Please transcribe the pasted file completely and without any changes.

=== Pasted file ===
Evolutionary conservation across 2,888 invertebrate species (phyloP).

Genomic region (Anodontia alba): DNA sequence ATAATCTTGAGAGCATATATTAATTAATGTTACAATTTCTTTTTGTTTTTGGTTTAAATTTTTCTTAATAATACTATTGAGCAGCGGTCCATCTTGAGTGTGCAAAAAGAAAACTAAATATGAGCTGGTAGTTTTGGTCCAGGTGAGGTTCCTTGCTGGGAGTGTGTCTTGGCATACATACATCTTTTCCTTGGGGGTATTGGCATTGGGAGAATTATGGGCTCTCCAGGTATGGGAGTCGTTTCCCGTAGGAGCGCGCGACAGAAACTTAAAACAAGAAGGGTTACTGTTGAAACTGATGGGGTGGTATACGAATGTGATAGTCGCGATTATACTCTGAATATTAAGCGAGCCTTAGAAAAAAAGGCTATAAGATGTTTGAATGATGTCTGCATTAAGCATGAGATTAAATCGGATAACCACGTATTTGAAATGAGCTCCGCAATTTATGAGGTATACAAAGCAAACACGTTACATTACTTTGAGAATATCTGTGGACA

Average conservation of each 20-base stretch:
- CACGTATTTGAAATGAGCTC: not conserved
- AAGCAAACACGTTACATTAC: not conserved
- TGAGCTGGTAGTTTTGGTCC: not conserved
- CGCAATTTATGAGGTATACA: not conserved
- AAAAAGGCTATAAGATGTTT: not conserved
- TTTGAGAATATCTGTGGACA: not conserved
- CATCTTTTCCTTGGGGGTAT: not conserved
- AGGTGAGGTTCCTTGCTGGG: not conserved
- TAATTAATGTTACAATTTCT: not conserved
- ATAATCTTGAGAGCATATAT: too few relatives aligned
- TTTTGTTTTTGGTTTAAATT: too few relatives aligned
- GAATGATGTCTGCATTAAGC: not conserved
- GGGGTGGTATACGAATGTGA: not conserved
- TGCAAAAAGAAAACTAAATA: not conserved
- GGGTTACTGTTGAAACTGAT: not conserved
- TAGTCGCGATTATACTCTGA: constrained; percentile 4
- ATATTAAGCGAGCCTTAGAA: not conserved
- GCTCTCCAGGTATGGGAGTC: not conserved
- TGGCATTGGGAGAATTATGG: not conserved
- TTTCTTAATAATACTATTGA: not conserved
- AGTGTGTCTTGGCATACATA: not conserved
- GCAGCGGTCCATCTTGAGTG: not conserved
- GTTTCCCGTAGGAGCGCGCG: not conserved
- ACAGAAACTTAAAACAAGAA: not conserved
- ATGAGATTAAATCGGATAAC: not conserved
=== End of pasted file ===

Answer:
Evolutionary conservation across 2,888 invertebrate species (phyloP).

Genomic region (Anodontia alba): DNA sequence ATAATCTTGAGAGCATATATTAATTAATGTTACAATTTCTTTTTGTTTTTGGTTTAAATTTTTCTTAATAATACTATTGAGCAGCGGTCCATCTTGAGTGTGCAAAAAGAAAACTAAATATGAGCTGGTAGTTTTGGTCCAGGTGAGGTTCCTTGCTGGGAGTGTGTCTTGGCATACATACATCTTTTCCTTGGGGGTATTGGCATTGGGAGAATTATGGGCTCTCCAGGTATGGGAGTCGTTTCCCGTAGGAGCGCGCGACAGAAACTTAAAACAAGAAGGGTTACTGTTGAAACTGATGGGGTGGTATACGAATGTGATAGTCGCGATTATACTCTGAATATTAAGCGAGCCTTAGAAAAAAAGGCTATAAGATGTTTGAATGATGTCTGCATTAAGCATGAGATTAAATCGGATAACCACGTATTTGAAATGAGCTCCGCAATTTATGAGGTATACAAAGCAAACACGTTACATTACTTTGAGAATATCTGTGGACA

Average conservation of each 20-base stretch:
- CACGTATTTGAAATGAGCTC: not conserved
- AAGCAAACACGTTACATTAC: not conserved
- TGAGCTGGTAGTTTTGGTCC: not conserved
- CGCAATTTATGAGGTATACA: not conserved
- AAAAAGGCTATAAGATGTTT: not conserved
- TTTGAGAATATCTGTGGACA: not conserved
- CATCTTTTCCTTGGGGGTAT: not conserved
- AGGTGAGGTTCCTTGCTGGG: not conserved
- TAATTAATGTTACAATTTCT: not conserved
- ATAATCTTGAGAGCATATAT: too few relatives aligned
- TTTTGTTTTTGGTTTAAATT: too few relatives aligned
- GAATGATGTCTGCATTAAGC: not conserved
- GGGGTGGTATACGAATGTGA: not conserved
- TGCAAAAAGAAAACTAAATA: not conserved
- GGGTTACTGTTGAAACTGAT: not conserved
- TAGTCGCGATTATACTCTGA: constrained; percentile 4
- ATATTAAGCGAGCCTTAGAA: not conserved
- GCTCTCCAGGTATGGGAGTC: not conserved
- TGGCATTGGGAGAATTATGG: not conserved
- TTTCTTAATAATACTATTGA: not conserved
- AGTGTGTCTTGGCATACATA: not conserved
- GCAGCGGTCCATCTTGAGTG: not conserved
- GTTTCCCGTAGGAGCGCGCG: not conserved
- ACAGAAACTTAAAACAAGAA: not conserved
- ATGAGATTAAATCGGATAAC: not conserved